Roadside Chat - Passing on left moves us in right direction
Few driving habits infuriate your fellow drivers more than puttering at or below the speed limit in the left lane of a multi-lane highway. There are certain expectations drivers have related to what other drivers are going to do. Unfortunately, over time we may develop our own set of expectations that are sometimes at odds with those sharing the roads. That’s when the potential for crashes increases. Get back to the basics to improve safety for you and those who share the road with you.
- Learn the rules of the road
Think back to your driver’s education class. Hopefully, your instructor emphasized the rules of the road, including this one straight from the Iowa Driver’s Manual –
“On multi-lane roads, the left-most lane is intended to be used to pass slower vehicles. If you pass on the right, the other driver may have difficulty seeing you and might suddenly change lanes in front of you. Never pass on the shoulder, whether it is paved or not. Other drivers will never expect you to be there and may pull off the road without looking.
- Follow the signs
Another way to get everyone on the same page is by following posting signs. You have probably seen a “Keep Right Except to Pass” sign on your travels.
- Know the law
A third is by getting up to speed on the laws that are in place. Here’s what a portion of Iowa Code Section 321.297 (d)2 - says about the subject:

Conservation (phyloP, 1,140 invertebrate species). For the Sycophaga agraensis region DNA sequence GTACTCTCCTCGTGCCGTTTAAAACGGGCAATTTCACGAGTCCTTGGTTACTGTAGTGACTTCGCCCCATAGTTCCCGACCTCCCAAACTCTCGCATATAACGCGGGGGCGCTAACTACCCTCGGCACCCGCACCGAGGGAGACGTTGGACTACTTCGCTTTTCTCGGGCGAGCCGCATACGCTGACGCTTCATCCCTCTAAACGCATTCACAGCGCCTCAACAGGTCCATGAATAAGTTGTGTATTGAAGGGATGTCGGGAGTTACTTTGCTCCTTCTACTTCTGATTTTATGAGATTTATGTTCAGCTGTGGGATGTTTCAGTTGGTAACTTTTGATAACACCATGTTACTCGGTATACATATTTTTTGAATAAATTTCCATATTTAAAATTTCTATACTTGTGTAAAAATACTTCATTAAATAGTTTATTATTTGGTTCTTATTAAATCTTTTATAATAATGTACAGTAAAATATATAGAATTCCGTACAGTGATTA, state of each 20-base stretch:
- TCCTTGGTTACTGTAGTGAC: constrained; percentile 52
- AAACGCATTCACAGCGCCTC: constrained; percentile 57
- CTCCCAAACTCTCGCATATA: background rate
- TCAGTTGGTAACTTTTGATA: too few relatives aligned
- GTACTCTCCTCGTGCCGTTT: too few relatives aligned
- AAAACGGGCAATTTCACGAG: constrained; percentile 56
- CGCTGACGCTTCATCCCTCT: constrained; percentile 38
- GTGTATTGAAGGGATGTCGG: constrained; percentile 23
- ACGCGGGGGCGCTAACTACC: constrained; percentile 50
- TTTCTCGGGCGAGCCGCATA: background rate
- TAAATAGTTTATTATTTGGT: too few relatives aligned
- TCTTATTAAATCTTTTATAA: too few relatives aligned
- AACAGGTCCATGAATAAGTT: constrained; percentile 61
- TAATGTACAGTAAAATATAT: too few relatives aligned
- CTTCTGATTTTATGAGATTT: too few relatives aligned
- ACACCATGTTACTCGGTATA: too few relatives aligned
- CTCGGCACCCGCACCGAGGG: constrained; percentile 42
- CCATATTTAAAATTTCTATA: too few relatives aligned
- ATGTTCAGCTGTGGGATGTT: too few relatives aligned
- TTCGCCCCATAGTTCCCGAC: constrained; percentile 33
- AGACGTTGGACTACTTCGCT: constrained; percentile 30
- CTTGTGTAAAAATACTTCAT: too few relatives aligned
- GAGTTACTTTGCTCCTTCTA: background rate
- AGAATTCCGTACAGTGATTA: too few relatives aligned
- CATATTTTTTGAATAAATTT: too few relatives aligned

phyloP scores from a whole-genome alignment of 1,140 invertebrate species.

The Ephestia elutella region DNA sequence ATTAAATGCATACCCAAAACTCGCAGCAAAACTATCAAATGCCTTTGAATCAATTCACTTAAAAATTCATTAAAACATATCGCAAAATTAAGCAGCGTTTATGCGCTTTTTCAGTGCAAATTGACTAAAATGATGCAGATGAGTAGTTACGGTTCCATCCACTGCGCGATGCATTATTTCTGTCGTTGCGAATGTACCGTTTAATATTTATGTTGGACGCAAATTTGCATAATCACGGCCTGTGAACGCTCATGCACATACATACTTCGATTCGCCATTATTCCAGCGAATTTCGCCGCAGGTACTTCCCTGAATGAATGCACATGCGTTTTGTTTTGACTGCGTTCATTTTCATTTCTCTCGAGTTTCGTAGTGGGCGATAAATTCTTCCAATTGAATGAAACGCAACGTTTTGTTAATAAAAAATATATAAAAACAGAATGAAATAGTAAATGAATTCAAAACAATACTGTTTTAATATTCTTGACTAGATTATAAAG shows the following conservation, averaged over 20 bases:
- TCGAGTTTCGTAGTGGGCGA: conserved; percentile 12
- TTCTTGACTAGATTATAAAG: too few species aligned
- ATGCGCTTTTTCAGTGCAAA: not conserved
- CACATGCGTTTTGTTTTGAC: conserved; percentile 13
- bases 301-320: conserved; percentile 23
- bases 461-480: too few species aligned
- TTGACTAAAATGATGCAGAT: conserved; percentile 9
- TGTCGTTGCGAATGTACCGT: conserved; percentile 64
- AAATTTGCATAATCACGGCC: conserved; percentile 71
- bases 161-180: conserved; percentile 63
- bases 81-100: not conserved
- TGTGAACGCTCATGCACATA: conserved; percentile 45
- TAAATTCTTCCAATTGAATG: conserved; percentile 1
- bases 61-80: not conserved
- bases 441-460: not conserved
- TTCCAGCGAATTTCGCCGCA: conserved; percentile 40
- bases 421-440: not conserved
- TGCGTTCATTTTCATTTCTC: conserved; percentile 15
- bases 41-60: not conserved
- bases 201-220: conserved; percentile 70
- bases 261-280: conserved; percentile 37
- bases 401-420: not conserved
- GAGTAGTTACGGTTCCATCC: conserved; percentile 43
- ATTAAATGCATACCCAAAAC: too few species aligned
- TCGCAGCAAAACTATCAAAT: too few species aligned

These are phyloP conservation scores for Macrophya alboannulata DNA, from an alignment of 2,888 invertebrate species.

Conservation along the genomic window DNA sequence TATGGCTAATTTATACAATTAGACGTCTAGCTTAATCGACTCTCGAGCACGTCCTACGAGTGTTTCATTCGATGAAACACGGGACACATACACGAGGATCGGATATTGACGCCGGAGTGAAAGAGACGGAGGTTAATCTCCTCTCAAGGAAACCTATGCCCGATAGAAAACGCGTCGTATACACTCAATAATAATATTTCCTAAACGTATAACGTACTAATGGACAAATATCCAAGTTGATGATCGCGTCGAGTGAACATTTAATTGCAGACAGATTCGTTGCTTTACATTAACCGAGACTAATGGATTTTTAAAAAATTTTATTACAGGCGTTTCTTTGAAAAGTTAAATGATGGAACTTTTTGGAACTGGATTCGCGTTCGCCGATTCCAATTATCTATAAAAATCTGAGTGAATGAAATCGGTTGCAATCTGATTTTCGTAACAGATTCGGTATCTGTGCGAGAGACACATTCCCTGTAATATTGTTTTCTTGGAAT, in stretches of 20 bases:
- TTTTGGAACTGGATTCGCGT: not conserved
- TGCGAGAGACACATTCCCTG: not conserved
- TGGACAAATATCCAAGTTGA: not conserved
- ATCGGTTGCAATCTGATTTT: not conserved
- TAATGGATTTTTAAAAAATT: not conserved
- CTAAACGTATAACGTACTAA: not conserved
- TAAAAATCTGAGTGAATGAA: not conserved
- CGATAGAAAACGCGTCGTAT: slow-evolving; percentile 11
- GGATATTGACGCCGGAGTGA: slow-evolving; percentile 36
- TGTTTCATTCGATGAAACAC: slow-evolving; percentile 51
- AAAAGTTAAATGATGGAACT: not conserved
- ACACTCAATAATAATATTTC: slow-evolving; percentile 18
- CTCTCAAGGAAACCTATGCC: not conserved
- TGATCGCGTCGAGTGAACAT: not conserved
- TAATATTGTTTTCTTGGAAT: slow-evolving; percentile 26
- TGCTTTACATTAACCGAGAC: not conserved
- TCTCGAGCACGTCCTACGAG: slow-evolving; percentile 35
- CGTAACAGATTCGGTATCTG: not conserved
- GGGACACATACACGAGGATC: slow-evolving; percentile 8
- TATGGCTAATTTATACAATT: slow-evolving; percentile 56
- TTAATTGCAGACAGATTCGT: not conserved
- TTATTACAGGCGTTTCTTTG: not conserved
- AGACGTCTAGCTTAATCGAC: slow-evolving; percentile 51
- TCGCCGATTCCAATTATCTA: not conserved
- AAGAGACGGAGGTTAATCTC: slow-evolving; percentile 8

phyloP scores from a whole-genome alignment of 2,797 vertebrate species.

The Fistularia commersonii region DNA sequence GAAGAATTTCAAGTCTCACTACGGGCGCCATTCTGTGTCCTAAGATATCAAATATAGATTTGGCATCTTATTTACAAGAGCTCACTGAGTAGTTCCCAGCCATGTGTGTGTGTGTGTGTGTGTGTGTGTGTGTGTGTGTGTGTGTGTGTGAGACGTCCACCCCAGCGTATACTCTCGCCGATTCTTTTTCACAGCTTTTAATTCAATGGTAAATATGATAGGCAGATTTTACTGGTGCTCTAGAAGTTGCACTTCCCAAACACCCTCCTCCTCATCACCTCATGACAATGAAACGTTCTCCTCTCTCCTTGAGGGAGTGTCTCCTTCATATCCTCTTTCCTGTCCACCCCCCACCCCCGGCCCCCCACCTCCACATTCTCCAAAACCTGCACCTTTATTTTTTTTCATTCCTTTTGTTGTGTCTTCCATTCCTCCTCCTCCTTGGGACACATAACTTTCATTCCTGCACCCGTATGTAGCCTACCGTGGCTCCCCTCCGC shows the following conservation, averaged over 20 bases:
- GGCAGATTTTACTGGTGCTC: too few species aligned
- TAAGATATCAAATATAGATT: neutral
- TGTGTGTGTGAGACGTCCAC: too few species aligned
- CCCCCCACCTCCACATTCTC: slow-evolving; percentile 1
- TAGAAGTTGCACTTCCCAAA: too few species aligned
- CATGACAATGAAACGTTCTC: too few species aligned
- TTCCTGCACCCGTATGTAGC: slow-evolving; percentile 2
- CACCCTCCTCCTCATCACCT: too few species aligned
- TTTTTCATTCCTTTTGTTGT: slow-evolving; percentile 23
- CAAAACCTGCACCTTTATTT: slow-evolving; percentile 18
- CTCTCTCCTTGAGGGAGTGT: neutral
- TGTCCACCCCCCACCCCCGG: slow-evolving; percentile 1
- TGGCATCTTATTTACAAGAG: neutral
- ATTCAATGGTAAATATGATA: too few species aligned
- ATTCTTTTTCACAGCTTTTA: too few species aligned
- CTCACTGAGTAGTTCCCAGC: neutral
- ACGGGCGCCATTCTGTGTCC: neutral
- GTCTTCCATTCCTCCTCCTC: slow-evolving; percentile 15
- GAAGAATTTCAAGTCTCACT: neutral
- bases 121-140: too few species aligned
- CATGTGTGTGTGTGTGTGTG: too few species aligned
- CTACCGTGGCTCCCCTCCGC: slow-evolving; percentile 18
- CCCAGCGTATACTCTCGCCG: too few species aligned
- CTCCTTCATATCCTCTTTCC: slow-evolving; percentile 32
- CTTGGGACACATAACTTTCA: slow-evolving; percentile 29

Any vehicle proceeding at less than the normal speed of traffic at the time and place and under the conditions then existing shall be driven in the right-hand lane then available for traffic upon all roadways, or as close as practicable to the right-hand curb or edge of the roadway, except when overtaking and passing another vehicle proceeding in the same direction or when preparing for a left turn at an intersection, an alley, private road or driveway.
Understanding and adhering to the rules of the road will go a long way to improving safety and reducing crashes.
In Iowa in 2022, there have been 159 deaths in traffic crashes. That’s an increase of 12 since last Friday. To see statistics published daily by the Office of Driver Services, go to the daily fatality report at https://www.iowadot.gov/mvd/stats/daily.pdf